The Rapidly Declining Penguin Population In South Africa Is Causing A Flap

The habitats of the drastically declining African Penguin population is being hit by rising tides caused by climate change

International Penguin Awareness Day was marked on Saturday, giving southern Africa a chance to focus on why the colonies of the bird are decreasing.

Experts said South Africa has around 16,500 breeding pairs of this endangered bird, compared with nearly 20,000 pairs in 2015.

Boulders Beach in Simon's Town is named after the gigantic granite outcrops or Boulders on its shore.

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African penguins gather at the end of the afternoon at Boulders Beach. Image: Getty Images

It's also home to one of the 28 African Penguin habitats endemic to the Southern African coast, which are found only in South Africa and Namibia.

This colony in Simon's Town is the only place in the world where people can swim freely with these endangered wild birds. However, their survival is under threat, because there's just not enough fish in the sea.

"From research that has been done, the African Penguin has to swim far distances to find their food, where in the past, this wasn't the case.

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Image: Getty

We suspect that this could be from commercial trawling or over-exploitation of the food sources of the African Penguin," said Faroeshka Rodgers, section ranger of Simon's Town.

Rising seas, as a result of global warming, has led to habitat destruction and a shortage of breeding spaces for these penguins.

At Boulders Beach, they are encouraged to use artificial nest boxes to increase their chances of breeding success.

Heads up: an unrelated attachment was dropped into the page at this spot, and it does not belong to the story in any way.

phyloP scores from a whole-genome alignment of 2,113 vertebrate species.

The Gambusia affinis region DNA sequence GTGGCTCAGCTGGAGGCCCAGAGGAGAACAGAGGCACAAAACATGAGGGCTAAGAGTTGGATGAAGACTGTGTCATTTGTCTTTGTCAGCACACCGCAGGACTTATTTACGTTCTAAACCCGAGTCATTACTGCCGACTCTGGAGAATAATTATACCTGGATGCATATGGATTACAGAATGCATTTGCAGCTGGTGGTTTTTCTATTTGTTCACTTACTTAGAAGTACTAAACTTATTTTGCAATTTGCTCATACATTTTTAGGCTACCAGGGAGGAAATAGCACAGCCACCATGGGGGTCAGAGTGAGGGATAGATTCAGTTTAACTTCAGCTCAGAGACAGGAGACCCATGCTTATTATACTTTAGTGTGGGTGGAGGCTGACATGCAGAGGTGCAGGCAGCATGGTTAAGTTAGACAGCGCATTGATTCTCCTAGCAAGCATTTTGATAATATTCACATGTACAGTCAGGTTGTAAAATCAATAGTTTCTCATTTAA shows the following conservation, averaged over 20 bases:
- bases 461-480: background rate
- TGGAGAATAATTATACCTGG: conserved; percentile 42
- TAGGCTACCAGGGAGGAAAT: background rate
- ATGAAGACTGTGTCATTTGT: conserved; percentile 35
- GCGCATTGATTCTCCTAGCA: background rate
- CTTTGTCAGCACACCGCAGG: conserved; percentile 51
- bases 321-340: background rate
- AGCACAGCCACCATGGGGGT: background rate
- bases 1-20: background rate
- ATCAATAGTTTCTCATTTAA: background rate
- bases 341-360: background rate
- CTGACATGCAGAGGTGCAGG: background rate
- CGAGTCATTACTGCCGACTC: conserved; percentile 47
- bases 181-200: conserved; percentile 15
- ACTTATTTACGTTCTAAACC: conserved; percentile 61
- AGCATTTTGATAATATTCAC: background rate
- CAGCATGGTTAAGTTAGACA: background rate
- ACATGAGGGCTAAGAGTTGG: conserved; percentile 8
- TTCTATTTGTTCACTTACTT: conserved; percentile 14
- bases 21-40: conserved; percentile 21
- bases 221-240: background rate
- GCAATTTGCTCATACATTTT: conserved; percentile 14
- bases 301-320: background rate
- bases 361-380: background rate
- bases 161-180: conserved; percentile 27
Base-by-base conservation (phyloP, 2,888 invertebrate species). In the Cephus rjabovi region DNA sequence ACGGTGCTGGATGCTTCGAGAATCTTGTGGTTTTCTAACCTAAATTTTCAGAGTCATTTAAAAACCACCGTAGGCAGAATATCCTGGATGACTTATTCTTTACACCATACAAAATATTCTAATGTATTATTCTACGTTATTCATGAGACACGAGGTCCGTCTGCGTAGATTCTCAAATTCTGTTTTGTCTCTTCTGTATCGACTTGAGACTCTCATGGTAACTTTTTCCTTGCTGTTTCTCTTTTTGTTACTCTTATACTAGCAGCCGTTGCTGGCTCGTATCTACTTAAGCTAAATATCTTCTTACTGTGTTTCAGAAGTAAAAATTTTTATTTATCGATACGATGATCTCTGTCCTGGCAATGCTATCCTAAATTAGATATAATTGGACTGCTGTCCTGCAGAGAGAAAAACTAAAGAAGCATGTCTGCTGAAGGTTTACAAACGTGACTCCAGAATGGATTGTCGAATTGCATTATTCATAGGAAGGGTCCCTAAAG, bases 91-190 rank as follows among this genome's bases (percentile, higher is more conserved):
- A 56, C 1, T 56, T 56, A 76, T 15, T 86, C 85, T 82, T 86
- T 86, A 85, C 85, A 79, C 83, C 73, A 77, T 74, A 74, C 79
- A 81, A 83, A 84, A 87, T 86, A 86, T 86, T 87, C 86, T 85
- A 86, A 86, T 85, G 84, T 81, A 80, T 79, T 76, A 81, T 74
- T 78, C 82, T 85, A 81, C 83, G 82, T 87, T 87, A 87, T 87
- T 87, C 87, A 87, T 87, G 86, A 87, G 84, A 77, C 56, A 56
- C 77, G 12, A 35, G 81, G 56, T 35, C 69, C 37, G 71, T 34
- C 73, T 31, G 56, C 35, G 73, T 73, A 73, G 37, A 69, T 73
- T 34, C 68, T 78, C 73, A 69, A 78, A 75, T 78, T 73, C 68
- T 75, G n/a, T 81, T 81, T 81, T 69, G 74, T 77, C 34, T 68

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The Southern African Foundation for the Conservation of Coastal Birds released 84 African Penguins back into the wild after they were treated for oil pollution caught in Namibia. Image: Getty

In addition, this penguin colony which is just about an hour's drive from Cape Town, attracts nearly a million visitors every year.

Tourists from around the world flock here to see the vulnerable African Penguin in its natural habitat.

"It's really amazing to see them here. I didn't think I'd get as close as I have. I really think it's really important that we do everything that we can to preserve these wonderful animals," said a tourist.

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The vulnerable species live in a penguin colony in False Bay that is part of Table Mountain National Park. Image: Getty

Faroeshka Rodgers believed they have responsibilities to protect penguins here.

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"This DOES give us sleepless nights, thinking of ways of how we can stabilize the population and increase their numbers, so that our kids and our children's kids can have the opportunity to enjoy this area while being able to see the African penguin in the wild. Not in a zoo or in a museum," she added.